BAR HARBOR, MAINE — Faculty member Vicki P. Losick, Ph.D., will deliver the inaugural William Procter lecture on the fruit fly as a model for the study of retinal diseases, including age-related macular degeneration, at the MDI Biological Laboratory.
Age-related macular degeneration, or AMD, a leading cause of blindness, is reaching epidemic proportions with the aging of the world’s population, but modeling it for purposes of developing therapeutic interventions is difficult because the underlying cellular dysfunction takes a year to develop in mouse models and decades in humans.
In 2018 Losick was named the inaugural recipient of a William Procter Scientific Innovation Fund award for research to develop the fruit fly, which shares many of its genes with humans, as a model for retinal disease. The results will be presented in a lecture entitled “Accelerating Discoveries to Address Macular Degeneration and Other Age-related Retinal Disease Using the Fruit Fly.”
The lecture will be delivered on Wednesday, July 17, at 5 p.m. at the Maine Center for Biomedical Innovation on the campus of the MDI Biological Laboratory, 159 Old Bar Harbor Road, Salisbury Cove.
The Procter Fund was established at the MDI Biological Laboratory in 2018 by a member of William Procter’s family in honor of his achievements in science and business. Procter was the grandson of William Procter, the founder of Procter & Gamble (P&G) and an active member of the P&G board until his death in 1951.
In recognition of Procter’s interest in translating science into applications to improve human health and quality of life, the fund provides up to $50,000 annually to support high risk/high impact research, basic research with potential for commercialization and education programs focused on translating discoveries into commercial applications.
Losick’s demonstration that the cellular dysfunction associated with human retinal disease is mimicked in the fruit fly paves the way for her and collaborator Patsy Nishina, Ph.D., of The Jackson Laboratory to use it as an inexpensive and efficient platform for the development of therapies to prevent or reverse retinal disease.
“Now that we’ve created a fruit fly model, we can use it to screen for genetic and pharmacological suppressors that return the organism to a non-disease state,” Losick said. “The advantage of using the fly is that the underlying cellular function takes days to arise, compared to months to a year in the mouse and decades in humans.”
The award to a scientist who studies the fruit fly is especially fitting given the fact that Procter was a graduate student in zoology at Columbia University, where he was inspired by Thomas Hunt Morgan, the Nobel-prizewinning scientist who founded experimental genetics and established the fruit fly as a model for the study of human disease.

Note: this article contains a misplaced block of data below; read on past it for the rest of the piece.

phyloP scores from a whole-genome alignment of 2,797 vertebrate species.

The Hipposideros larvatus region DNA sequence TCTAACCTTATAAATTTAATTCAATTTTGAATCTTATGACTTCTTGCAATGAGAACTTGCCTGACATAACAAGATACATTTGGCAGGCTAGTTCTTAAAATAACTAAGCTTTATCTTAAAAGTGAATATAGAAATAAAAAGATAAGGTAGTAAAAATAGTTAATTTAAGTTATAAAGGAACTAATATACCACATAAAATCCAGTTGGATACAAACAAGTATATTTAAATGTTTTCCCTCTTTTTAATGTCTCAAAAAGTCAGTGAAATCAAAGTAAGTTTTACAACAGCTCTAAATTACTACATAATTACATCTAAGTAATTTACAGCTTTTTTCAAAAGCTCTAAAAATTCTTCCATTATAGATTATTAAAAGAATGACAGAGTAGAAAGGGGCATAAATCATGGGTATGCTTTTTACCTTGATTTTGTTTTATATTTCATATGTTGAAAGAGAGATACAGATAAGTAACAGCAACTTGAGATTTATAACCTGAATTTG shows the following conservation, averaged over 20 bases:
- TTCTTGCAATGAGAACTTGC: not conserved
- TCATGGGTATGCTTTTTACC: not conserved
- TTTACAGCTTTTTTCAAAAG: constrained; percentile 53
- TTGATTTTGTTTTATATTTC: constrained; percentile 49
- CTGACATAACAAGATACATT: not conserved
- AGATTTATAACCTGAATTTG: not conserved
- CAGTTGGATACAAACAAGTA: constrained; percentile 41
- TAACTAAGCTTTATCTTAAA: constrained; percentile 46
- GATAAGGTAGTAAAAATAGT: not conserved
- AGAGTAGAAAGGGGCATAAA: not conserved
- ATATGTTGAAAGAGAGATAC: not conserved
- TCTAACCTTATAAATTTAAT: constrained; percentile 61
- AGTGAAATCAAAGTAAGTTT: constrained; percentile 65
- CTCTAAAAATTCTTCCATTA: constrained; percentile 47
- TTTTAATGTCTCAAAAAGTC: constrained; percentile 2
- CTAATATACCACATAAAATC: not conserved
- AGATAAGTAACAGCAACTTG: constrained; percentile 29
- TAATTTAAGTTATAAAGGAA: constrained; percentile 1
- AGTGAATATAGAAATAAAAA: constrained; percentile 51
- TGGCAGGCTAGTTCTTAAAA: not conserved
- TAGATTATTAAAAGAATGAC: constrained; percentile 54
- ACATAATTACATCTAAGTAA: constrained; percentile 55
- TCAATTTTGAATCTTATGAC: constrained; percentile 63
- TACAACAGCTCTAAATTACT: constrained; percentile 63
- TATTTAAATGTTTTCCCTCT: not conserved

Procter went on to become a prominent entomologist and the author of a “Biological Survey of the Mount Desert Region,” an exhaustive, seven-part survey of the insect and marine fauna of Mount Desert Island that was launched in the 1920s at the MDI Biological Laboratory, where he served as trustee and president.
Losick’s Procter project is an outgrowth of her earlier work on wound healing in which she found that extra-large cells called polypoid cells maintain the size and function of injured tissue in the fruit fly. In 2017, she was recognized as an “outstanding investigator” by the National Institutes of Health for this research.
While polyploid cells promote healing in some parts of the body, their presence in the eye is a hallmark of retinal disease. Losick’s research aims to gain an increased understanding of the genes that govern polyploidy, which could open the door to new treatments not only for retinal disease, but for other conditions as well.
“I am very grateful for the Procter fund award, which has allowed us to kick-start this project,” Losick said. “Though it’s still early days, our mission going forward is to use the model we have created to learn as much as we can about a family of retinal diseases with a devastating effect on people’s lives and their ability to carry out simple, everyday tasks.”
Losick, who joined the MDI Biological Laboratory in 2016, has established herself as a leader in research on the role of polyploidy in wound healing and aging. In October 2018, she led a first-of-its-kind conference at the MDI Biological Laboratory on “Polyploidy in Organ Development, Repair and Disease.”
For more information, please visit mdibl.org/events/ or call 207-288-3147.
About the MDI Biological Laboratory
We are pioneering new approaches to regenerative medicine focused on developing drugs that slow age-related degenerative diseases and activate our natural ability to heal. Our unique approach has identified potential therapies that could revolutionize the treatment of heart disease, muscular dystrophy and more. Through the Maine Center for Biomedical Innovation, we are preparing students for 21st century careers and equipping entrepreneurs with the knowledge, skills and resources needed to turn discoveries into applications that improve human health and well-being. For more information, please visit mdibl.org.